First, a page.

What Unites Obama's Coalition — and What Could Divide It
By Ronald Brownstein, National Journal
Updated: February 21, 2013 | 8:44 p.m.
One conclusion that jumps from the Pew Research Center/USA Today national survey released Thursday is that the coalition that reelected President Obama last fall remains in step behind him — and is largely unified behind the key elements of his increasingly aggressive second-term agenda. But the poll also suggests that failure to generate more-rapid economic recovery could nonetheless strain the powerful coalition Obama has assembled.
Obama won reelection last fall behind strong performances among groups in what I’ve called the “coalition of the ascendant”: minorities, young people, and college-educated white women. That allowed him to overcome cavernous deficits among blue-collar, older and rural whites.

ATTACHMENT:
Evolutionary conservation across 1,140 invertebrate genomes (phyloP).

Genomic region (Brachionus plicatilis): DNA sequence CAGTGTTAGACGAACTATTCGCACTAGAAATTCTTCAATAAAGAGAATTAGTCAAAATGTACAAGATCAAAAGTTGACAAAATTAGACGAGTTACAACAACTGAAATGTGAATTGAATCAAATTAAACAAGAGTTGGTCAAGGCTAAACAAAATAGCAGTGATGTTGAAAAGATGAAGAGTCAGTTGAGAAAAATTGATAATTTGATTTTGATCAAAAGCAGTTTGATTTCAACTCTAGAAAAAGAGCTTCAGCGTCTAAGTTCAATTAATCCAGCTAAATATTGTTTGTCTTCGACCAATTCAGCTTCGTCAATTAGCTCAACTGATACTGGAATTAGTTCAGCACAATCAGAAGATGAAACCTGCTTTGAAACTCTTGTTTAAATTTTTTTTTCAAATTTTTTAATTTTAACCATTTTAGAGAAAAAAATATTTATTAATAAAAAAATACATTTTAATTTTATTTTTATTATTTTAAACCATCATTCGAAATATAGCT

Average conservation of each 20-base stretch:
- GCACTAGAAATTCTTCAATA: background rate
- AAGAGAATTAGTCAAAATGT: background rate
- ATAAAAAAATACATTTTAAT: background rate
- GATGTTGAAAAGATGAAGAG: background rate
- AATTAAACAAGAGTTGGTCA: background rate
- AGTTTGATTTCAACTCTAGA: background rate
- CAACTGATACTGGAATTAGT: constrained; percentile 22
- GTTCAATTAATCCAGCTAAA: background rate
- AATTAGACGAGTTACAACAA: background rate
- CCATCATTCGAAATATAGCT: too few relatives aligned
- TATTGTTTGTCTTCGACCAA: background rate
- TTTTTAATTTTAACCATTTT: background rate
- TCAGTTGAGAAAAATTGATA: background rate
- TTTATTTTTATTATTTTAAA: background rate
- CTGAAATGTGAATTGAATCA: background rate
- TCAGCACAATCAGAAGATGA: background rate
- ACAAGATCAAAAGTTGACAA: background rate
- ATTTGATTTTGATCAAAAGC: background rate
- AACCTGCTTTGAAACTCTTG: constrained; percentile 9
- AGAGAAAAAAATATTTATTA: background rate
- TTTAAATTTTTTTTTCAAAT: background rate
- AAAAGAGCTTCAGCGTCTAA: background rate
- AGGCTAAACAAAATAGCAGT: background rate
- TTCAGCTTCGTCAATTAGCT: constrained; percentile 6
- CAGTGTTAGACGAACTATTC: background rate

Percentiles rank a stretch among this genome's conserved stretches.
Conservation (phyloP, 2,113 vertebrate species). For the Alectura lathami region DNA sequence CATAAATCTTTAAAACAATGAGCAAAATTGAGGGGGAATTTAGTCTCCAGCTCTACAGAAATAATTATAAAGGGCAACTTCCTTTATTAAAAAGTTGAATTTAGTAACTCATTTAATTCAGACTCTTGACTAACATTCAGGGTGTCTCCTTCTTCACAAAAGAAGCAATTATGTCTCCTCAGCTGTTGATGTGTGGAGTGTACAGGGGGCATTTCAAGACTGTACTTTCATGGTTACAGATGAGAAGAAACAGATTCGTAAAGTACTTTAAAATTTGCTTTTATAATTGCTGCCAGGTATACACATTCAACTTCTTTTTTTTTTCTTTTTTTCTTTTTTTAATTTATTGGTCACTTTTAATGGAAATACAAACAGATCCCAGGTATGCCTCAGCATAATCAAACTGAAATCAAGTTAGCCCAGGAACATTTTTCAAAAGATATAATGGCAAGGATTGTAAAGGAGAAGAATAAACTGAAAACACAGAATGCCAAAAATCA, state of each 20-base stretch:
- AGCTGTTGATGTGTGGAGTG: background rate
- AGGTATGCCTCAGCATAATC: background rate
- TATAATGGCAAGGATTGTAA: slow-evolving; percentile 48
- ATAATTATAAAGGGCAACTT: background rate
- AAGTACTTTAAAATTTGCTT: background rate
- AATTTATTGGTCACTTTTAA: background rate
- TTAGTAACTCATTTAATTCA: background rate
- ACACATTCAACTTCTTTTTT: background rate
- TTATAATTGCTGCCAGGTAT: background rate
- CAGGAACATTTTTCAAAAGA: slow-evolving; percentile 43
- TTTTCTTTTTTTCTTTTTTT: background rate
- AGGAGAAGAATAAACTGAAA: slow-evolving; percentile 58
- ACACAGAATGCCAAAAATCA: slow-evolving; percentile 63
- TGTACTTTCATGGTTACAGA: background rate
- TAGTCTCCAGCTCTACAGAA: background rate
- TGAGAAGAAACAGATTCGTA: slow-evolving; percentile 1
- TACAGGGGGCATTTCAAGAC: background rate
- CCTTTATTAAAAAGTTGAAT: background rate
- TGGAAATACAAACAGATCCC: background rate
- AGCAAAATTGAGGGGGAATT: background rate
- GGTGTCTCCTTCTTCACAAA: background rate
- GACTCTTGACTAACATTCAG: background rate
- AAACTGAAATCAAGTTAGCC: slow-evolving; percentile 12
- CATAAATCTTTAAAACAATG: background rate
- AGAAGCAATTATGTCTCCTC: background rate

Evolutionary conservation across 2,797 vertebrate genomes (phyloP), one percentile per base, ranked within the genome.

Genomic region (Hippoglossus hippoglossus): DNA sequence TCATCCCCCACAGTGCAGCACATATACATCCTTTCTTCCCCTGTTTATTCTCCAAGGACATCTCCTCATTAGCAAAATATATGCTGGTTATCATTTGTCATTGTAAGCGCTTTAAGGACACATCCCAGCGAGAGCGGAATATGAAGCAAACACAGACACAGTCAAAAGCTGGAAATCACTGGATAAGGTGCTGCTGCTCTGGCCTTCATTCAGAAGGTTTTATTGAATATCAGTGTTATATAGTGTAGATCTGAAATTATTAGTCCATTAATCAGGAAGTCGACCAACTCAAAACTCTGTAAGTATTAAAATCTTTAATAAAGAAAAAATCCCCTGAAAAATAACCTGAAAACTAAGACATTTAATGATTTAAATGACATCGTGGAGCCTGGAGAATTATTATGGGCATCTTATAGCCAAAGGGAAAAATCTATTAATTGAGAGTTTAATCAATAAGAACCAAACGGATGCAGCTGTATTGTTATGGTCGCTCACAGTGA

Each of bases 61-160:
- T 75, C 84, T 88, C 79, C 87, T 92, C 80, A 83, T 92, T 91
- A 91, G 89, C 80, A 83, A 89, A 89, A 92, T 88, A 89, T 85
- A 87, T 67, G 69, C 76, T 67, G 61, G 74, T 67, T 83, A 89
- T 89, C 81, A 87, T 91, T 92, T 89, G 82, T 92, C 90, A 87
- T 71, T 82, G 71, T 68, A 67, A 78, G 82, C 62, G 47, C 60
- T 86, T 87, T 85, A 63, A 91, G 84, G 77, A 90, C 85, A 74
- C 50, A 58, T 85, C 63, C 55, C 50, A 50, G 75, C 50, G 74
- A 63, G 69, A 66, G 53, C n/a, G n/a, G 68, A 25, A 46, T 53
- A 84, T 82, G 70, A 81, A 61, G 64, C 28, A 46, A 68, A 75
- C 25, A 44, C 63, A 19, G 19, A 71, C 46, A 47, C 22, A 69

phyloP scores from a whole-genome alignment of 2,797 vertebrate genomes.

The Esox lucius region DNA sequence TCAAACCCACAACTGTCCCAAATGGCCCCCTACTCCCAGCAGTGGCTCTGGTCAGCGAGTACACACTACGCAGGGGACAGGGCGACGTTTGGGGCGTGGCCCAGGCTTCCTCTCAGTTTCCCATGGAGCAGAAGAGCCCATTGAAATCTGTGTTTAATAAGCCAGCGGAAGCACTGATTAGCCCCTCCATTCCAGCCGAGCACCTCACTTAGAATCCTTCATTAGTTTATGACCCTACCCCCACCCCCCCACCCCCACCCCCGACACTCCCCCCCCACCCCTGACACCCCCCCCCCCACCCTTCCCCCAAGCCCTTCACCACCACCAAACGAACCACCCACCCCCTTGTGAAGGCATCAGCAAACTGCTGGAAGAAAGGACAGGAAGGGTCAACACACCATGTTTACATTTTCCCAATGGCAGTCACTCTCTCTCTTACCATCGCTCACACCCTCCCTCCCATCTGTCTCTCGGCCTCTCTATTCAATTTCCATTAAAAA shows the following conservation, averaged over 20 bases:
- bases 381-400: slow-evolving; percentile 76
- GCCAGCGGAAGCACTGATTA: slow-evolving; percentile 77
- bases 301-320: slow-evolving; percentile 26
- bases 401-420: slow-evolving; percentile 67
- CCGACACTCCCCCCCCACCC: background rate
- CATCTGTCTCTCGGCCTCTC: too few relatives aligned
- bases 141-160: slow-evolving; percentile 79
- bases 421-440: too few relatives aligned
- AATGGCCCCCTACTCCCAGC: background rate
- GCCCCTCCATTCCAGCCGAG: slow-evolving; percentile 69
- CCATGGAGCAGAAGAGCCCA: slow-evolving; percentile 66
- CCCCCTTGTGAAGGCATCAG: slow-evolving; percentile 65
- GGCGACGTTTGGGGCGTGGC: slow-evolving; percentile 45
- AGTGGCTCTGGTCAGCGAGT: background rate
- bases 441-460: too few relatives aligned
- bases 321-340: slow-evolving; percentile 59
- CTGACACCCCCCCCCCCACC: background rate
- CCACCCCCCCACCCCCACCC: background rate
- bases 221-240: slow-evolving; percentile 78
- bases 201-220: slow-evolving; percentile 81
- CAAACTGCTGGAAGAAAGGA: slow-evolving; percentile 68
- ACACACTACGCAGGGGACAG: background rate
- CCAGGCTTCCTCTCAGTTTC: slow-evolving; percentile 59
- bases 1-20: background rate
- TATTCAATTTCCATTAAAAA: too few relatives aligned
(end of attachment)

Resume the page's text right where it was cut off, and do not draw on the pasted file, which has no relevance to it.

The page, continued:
At National Journal’s request, Pew analyzed the results among those groups from their new national survey, which explored attitudes on an unusually wide range of issues. The results found that Obama’s core groups express solid support for his central priorities, with very few exceptions.
Overall, the survey put Obama’s approval rating at 51 percent — almost exactly replicating his share of the vote last November. For all of his key groups, his approval ratings today remain close to his vote shares against Republican Mitt Romney. The survey put his approval among African-Americans at 91 percent (compared to his vote of 93 percent in November), among Hispanics at 68 percent (compared to 71 percent in November), college-educated white women at 48 percent (compared to 46 percent), and adults ages 18 to 29 at 57 percent (compared to 60 percent). Considering that several percent of those in each group described themselves as undecided on Obama’s performance, those numbers suggest almost no change from his support in the election.